Even if there is no time or budget for a full, week-long vacation–there is often room for a road trip. Those with pets especially enjoy taking the family dog or cat along on such trips. Dogs seem to love car trips, and there are tons of pet travel products geared toward dogs. Cats, however, have a less than car-friendly image–and this leaves cat owners apprehensive in planning travel. Even if the family cat is less than enthusiastic about riding in a vehicle, a positive road trip with the cat is still achievable. What are a few tips for a safe, bearable road trip travel with your cat?
Make your cat’s veterinarian the first stop in road trip planning. Road trips are stressful for a cat that spends his life in the safety of his home or yard. A trip to the cat’s vet helps ensure that he is healthy and well prepared for such a vacation. Make sure that the cat is up to date on all vaccines necessary for the trip’s destination and has an adequate supply of any necessary medications. Be sure to obtain any required vaccination records or health exam documentation requested by the pet friendly places on your travel itinerary. During the cat’s examination, discuss any anxiety concerns. Your vet may prescribe a mild sedative for use during the trip if he or she feels that your cat may become dangerously tense.
Ensure that your cat wears identification or a microchip during travel. Does your indoor cat wear identification tags and a collar? Many do not wear identification at home but should wear identification tags or be microchipped for road trips. If your pet becomes separated from you during a traffic accident, or even jumps from the vehicle or hotel room in a strange place–his identification tags or microchip are vital for his safe return.
Rethink food, drink and potty breaks while on the road. Many cats become too irritable during road trips to consider eating or drinking-or litter box breaks. If your road trip is less than eight hours, you may be best suited to skip food and potty breaks to avoid upsetting kitty–especially if he has relaxed and settled into his temporary environment. Sometimes allowing the cat space for food, water and even a small litter box inside a large travel crate is the easiest option for longer road trips.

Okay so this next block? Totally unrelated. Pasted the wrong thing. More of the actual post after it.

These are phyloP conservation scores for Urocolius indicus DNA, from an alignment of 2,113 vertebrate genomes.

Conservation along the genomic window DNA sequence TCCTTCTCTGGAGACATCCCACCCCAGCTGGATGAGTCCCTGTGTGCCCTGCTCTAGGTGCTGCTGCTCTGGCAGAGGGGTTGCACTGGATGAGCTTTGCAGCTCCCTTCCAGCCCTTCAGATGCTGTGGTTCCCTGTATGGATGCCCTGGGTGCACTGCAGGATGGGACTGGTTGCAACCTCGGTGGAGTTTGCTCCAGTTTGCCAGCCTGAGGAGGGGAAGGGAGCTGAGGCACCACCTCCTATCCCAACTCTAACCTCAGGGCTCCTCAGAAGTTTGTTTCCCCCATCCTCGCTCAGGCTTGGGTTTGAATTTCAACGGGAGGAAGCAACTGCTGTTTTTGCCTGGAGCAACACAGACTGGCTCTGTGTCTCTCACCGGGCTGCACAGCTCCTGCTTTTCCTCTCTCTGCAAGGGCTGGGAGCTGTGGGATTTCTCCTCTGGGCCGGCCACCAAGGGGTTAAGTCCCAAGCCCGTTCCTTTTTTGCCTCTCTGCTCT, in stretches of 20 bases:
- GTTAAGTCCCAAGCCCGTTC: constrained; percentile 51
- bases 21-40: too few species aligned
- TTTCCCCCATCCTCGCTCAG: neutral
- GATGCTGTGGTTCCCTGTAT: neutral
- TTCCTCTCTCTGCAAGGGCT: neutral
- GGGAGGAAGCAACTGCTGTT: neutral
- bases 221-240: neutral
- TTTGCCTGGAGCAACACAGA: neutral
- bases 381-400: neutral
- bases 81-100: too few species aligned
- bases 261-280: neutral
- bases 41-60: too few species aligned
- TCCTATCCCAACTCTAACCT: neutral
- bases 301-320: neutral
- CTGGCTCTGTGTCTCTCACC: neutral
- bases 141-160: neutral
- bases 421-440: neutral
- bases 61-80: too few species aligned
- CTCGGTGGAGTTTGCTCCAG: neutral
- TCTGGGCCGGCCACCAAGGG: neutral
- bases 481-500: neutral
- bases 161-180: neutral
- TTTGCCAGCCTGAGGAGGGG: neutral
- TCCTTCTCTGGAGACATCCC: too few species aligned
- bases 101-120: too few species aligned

Remember that pet-friendly destinations are not always kitty-proof. If your cat is an accomplished, door jumper–take along signs to post as reminders to your non-cat owning hosts. If your cat will not be confined to a carrier or crate at the hotel in your absence, be sure that the hotel staff remembers his presence. Of our three cats, one is a daredevil climber, another is an electrical cord chewer, the third turns everything into a toy, and the fourth is a door jumping, stealth cat. Remember to pet proof your destination. We spend a considerable amount of time ensuring that our destination is safe for, and from, our cats during the visit.
Keep the cat safely secured during the road trip. Travelers never expect an accident on the road-but wear seat belts just in case. While your cat may be more content to choose a spot freely in the vehicle, he is not safe loose in the car. If the carrier is a no-go, try a pet harness secured in the seat beside someone he trusts.
Break the trip into short bursts of travel. Some cats do appreciate some time to stretch, head to the potty, or have a quick snack. However, many cats refuse a break until they safely reach their final destination and are free of the frightening confines of the car. If your cat refuses food, water or the litter box during travel-or becomes excessively agitated during breaks, then shorter road trips are in order. If your travel plans take you several hours from home, keep kitty’s needs in mind and schedule an over night stay to break up the trip.
Pack a cat friendly first aid kit. There are a number of commercial, pet first aid kits available. Consider purchasing one or making your own–being sure to include your veterinarian’s phone number, a supply of any prescription medications along with instructions, the cat’s vaccination documentation, and cat-specific supplies, such as fur-friendly bandages. Take along gloves and a towel or pillowcase to ease administering first aid treatment.